The main question many housing developers are asking, however, is how and when are vacant units, both condos and foreclosures, going to be absorbed into the market?

Developer Rick Holliday continues to look for buyers for his Pacific Cannery Lofts, a 163-unit rehabilitation of a former cannery in West Oakland that he put on the market last September. His hope is the federal government creates a program to stimulate mortgage lending to homebuyers or some other factor pushes lenders to free up credit for mortgages.

“The way the housing market stabilizes best is for existing inventory to move,” Holliday said. “You have to create a compelling reason for people to buy now.”

Key 2008 events:
Uptown renaissance: Forest City completes one of the largest apartment developments in Oakland after six years in the making. The 665-unit development adds some much-needed critical mass to a burgeoning neighborhood that was once the city’s premier shopping destination.
Gone rental: Numerous high-profile condo projects couldn’t sign enough contracts, so they started signing leases instead. Those projects include Anka Property Group’s 17-story Argenta tower and portions of Signature Properties’ 288 Third St. and Broadway Grand in Oakland, and Meritage Metropolitan Living’s Jade in Oakland. Developer Alan Dones announced his 88-unit project under construction at 630 Thomas Berkeley Way in Oakland will come online as rentals.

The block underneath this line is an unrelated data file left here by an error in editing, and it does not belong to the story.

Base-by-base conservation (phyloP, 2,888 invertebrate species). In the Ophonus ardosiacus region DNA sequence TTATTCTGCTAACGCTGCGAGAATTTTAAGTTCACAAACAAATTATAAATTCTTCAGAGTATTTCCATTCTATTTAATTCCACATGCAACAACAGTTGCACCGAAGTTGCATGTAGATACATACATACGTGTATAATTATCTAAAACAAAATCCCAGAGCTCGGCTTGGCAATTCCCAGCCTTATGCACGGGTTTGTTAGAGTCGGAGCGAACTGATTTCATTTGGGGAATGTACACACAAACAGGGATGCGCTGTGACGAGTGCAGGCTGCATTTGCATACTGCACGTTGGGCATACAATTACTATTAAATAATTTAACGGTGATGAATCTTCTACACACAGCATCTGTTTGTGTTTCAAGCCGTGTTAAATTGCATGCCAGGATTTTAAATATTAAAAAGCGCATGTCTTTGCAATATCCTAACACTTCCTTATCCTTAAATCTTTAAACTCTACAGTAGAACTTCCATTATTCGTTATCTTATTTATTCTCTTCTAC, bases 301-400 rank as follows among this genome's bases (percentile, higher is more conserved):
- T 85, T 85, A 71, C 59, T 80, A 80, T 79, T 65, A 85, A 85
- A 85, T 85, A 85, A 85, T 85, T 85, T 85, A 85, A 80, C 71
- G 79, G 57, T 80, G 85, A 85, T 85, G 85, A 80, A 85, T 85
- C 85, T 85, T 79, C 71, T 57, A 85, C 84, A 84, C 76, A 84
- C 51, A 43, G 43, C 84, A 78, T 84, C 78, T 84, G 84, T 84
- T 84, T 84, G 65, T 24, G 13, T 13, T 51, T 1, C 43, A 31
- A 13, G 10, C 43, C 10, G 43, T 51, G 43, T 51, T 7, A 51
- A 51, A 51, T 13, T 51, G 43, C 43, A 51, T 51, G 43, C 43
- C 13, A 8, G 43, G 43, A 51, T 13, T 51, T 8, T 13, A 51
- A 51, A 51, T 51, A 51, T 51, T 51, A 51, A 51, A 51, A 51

On hold: Large projects tend to hit delays in construction, but several major projects saw credit lines dry up or contractors go out of business. Olson Co.’s City Walk in Oakland finally got a green light to resume construction after several months. In San Francisco, Urban West Associates put the groundbreaking of the second 42-story tower of the signature One Rincon Hill project on indefinite hold. The second phase of the Radiance in Mission Bay halted construction after three months.
West Oakland: Developers forged ahead with plans for more than 1,000 residential units, but one project, Rick Holliday’s Pacific Cannery Lofts, struggled to gain traction in the market. Pulte Homes has fared better with its 140-unit Zephr Gate townhome project that it is building as buyers order units.
Defying the odds: At a time when construction financing dried up and prices weakened considerably, a number of brave developers pushed forward in San Francisco. The first units in the second tower of Tishman Speyer’s Infinity will come on the condo market in January. Also, Jackson Pacific broke ground on One Hawthorne St. Meanwhile, two high-profile apartment complexes started construction: the first phase of Angelo Sangiacomo’s 1,900-unit Trinity Place and Forest City’s 150-unit development in the Presidio.

btorres@bizjournals.com / (415) 288-4960

“'You have to create a compelling reason for people to buy now,' says developer Holliday.”